Cyprus Mail
Opinion

The stains on our democracy

By George Koumoullis

IF THERE were a democracy index, as there is a share price index in stock exchanges, Cyprus’ would now probably be at its highest level. Saying this, however, does not mean that we should boast about our democracy. On the contrary, it is possible that compared with previous times, we have made progress but a comparison with mature democracies is anything but flattering.

The first stain is the way the parties operate in Cyprus. Often we are told that the political parties constitute the cells of democracy. Correct! This, however, is based on the assumption that parties care about the national interest and not their supporters-customers. The emergence of bourgeois parties after the death of Makarios was not accompanied by their democratisation, as they still maintain their customer-serving characteristics and populist orientations.

Populism and the notorious client relations, instead of being marginalised, warp the democratic procedures in an emphatic way. The results of this mentality are nepotism, corruption and illegal networks of citizens, politicians, big law offices and public employees. The client relations of the parties have led to the over-staffing of the public service and semi-governmental organisations, which in the final analysis has dealt a big blow to our standard of living.

The Troika was astonished to find that the broader public sector employed 72,000 people while their work could have been done by 48,000, that is 24,000 or one third of the total were hidden unemployed as their contribution to GDP was zero. Can you imagine if these 24,000 employees worked somewhere else and their productivity was positive instead of zero? What a difference it would make to the GDP of Cyprus. How many hospitals, schools, how many improvements to the road network we would have if we did not squander so many billions for the sake of party nepotism?

The depressing thing is that the party-control logic has permeated almost all institutional sectors of Cypriot society. Party rule is everywhere: football, schools, boards of public good organisations. Consequently, in Cyprus we do not have party democracy but party-controlled democracy, a system by which the party-controlled domain crushes the domain of society. The best people of society are kept down at the expense of the best of the parties, an anomaly that also undermines equality, a cornerstone of democracy.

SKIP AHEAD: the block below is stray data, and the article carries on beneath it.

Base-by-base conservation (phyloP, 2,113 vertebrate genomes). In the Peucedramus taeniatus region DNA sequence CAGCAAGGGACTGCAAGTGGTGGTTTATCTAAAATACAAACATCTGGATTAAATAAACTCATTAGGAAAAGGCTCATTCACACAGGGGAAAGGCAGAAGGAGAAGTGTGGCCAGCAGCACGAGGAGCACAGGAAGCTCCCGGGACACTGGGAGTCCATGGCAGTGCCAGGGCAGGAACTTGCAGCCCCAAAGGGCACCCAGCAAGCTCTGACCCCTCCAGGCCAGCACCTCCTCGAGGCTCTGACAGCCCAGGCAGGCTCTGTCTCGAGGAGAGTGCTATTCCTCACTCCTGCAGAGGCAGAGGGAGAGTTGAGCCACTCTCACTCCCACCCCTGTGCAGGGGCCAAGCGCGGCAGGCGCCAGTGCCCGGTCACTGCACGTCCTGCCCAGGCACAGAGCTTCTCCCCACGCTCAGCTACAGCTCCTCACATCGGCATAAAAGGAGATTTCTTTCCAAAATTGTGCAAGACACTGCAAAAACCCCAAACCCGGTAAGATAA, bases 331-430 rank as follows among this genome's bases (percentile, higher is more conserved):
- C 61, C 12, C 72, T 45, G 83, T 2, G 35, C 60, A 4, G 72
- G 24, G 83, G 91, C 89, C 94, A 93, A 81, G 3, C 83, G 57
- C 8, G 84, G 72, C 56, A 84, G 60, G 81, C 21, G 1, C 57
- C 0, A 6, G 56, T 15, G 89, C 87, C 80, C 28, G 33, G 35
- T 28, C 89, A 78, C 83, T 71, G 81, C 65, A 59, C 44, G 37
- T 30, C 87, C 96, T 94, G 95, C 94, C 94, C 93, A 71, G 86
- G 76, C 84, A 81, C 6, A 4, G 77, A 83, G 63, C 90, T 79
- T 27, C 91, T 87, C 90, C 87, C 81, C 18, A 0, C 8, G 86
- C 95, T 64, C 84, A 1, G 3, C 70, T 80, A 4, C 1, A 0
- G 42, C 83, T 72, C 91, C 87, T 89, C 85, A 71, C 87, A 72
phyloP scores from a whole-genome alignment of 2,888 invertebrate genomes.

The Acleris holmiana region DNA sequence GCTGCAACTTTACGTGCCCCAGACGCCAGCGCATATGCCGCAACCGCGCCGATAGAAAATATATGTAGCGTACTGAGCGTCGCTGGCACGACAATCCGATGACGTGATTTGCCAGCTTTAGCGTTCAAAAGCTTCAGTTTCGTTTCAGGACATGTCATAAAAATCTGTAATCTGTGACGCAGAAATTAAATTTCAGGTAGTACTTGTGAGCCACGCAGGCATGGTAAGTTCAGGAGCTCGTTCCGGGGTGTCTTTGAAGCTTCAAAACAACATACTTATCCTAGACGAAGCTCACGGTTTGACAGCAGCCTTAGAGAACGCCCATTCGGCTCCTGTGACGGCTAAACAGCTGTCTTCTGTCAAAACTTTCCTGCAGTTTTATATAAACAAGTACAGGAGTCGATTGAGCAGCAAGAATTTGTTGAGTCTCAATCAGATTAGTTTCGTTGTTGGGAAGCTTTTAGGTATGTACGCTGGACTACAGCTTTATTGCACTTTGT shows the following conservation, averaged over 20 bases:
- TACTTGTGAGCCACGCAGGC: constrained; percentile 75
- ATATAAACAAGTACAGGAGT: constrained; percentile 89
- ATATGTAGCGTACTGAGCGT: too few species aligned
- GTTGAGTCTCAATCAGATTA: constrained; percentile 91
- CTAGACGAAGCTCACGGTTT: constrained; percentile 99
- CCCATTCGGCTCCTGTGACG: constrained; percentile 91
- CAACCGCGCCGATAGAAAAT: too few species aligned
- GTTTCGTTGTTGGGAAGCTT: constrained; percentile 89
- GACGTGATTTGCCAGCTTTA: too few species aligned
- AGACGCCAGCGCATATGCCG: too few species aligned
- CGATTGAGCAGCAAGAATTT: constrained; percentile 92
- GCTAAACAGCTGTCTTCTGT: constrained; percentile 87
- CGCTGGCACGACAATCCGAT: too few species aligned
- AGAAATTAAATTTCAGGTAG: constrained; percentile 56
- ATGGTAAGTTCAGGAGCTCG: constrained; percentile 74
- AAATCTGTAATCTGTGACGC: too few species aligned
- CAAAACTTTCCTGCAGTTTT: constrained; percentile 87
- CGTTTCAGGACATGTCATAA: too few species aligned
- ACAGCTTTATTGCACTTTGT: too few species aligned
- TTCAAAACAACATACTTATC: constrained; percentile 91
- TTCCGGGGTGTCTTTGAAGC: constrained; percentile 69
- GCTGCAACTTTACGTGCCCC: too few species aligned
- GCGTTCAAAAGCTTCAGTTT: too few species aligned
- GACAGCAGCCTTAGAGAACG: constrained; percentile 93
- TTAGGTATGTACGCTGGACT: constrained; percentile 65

The second stain is role of the TV stations or the so-called TV bosses. Everyone recognises the significant role that can be played by the TV bosses. Television without a doubt influences to a very large degree the political development of a country. In Cyprus, TV and the news media are today controlled by an economic oligarchy that no politician dares touch. It would be political suicide for a politician to dare enter a confrontation with the TV bosses and accuse them of attempts to manipulate public opinion. The inability to tackle the problem of vested interest leads to the downgrading of the legislature and this downgrading hurts democracy.

The third and final stain I would like to raise is the role of church, which is arguably the most serious. If we adhered faithfully to the constitution of 1960, which safeguarded religious tolerance, we probably would not have this mark on our economy today. In 1996 a new constitutional provision was introduced (on the protocol of the Cyprus Republic) based on which the archbishop is designated as the second in line in the hierarchy of the Cyprus Republic. This is why the important visitors to the Republic after meeting with the president pay a courtesy call on the archbishop.

The blow to democracy is that the archbishop, encouraged by the state, engages in supra-governmental politics. A practical and worthwhile example was the archbishop’s Easter message this year which was in its entirety devoted to the Cyprus problem and the course that our political leadership should have followed. In other words, the church supplants the democratically elected government. It poses as a super-government, and by sidelining the democratically elected government demands to carve national policy. This is major blow against democracy. It constitutes total disregard for the legislature, the executive and the president of the Republic.

The area in which the church’s omnipotence is indisputable is at the ministry of education, which is why many describe the church as “a state within a state”. Everyone knows that the archbishop manages to subjugate the ministers and mandarins of this vital ministry and turn them into loyal foremen to impose his policies. In other words, at least part of education policy is forged by a non-elected organisation. This organisation decides how religion will be taught, ruling out the introduction of the lesson of Religious Studies, and also decides the content of history lessons, grossly distorting it in the process.

Students will never be taught that the Church of Cyprus benefited greatly from Turkish rule while the Cypriot people suffered economically. Nor will they be taught that Patriarch Gregorios V condemned the Greek revolution against Ottoman rule in 1821 and that none of the emperors of Byzantium were Greek. And they will not be taught that four centuries ago, Maronites made up 30 per cent of the population and that the Greek Orthodox Church was partly responsible for the drastic reduction in their numbers.

The freakish conclusion for democracy is that one of the most important ministries – education – is at the mercy of an unelected super-minister that is accountable to nobody.

George Koumoullis is an economist and social scientist

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